Last week, Chancellor Eric Fingerhut released his 10-year strategic plan for Ohio's colleges and universities (see here). Over the next decade, Ohio will seek to transform its higher-education institutions to boost educational attainment across the board. As Governor Ted Strickland develops his own K-12 education reform package, due out this time next year, there are at least five themes from Fingerhut's plan worth carrying over to primary and secondary education:

Accountability is the path to change. A higher-education accountability system will measure how individual institutions and the state progress. As institutions show progress, the state will ramp up its investment in those institutions. K-12 education also benefits from both transparency and accountability for results.

Institutions must embrace both cooperation and competition. Competition among universities and from private and out-of-state colleges has not spurred excellence. Fingerhut's strategy will push colleges and universities to work together on accomplishing a single set of statewide goals. Certainly, schools will still vie for the best and brightest students, but now enrolling more students than the next university will no longer be a primary indicator of success or the sole driver of state funds. Academic results matter now, too.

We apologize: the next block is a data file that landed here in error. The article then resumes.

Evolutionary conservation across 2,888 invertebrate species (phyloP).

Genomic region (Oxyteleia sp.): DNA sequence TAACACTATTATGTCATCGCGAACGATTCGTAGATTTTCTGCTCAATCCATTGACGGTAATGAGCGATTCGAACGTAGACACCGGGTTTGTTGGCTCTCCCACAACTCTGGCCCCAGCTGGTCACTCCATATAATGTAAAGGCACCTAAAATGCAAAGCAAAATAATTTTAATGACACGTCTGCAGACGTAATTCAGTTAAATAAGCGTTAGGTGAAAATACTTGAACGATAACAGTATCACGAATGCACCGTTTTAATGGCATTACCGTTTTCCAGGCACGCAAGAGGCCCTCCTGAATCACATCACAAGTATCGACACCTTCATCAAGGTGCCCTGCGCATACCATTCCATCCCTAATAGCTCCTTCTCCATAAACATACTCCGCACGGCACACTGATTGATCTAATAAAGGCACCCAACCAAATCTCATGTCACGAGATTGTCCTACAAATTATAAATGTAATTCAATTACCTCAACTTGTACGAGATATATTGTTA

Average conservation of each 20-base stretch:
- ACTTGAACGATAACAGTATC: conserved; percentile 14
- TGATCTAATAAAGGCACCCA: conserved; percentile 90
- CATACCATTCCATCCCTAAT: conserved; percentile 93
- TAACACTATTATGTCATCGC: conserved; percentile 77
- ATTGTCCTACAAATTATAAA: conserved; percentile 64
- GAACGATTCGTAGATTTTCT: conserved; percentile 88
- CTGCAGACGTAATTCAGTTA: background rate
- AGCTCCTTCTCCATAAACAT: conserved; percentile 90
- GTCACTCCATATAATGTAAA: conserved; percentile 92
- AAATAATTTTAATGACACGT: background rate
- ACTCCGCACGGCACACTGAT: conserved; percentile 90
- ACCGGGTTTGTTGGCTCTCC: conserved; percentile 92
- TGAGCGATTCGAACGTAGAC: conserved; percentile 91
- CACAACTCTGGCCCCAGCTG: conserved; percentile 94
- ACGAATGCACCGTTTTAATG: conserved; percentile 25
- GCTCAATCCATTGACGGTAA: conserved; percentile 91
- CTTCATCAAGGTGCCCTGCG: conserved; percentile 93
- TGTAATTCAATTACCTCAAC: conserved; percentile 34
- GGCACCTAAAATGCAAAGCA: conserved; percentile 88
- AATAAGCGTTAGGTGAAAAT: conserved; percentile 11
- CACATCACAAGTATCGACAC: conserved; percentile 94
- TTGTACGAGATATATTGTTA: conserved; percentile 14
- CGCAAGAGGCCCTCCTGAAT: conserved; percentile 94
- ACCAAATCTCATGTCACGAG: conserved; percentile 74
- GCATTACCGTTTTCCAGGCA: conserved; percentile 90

Students deserve choice in educational options. No two students are the same and no one university or college can be everything for every student. Universities should focus on their core missions and strengths in order to bolster their strongest programs. Students in Ohio should be able to choose from an array of high-quality options that meet their unique educational needs.

Funding should align with priorities and success. Dollars will be used to reward excellence. Innovative academic programs will be supported and encouraged and incentives offered for schools to collaborate, operate more efficiently, and meet the demands of their students and employers.

The system must be flexible. Ohio's colleges and universities have long histories and rich traditions, but they must keep an eye toward the future by responding quickly to changing circumstances and changing what doesn't work.

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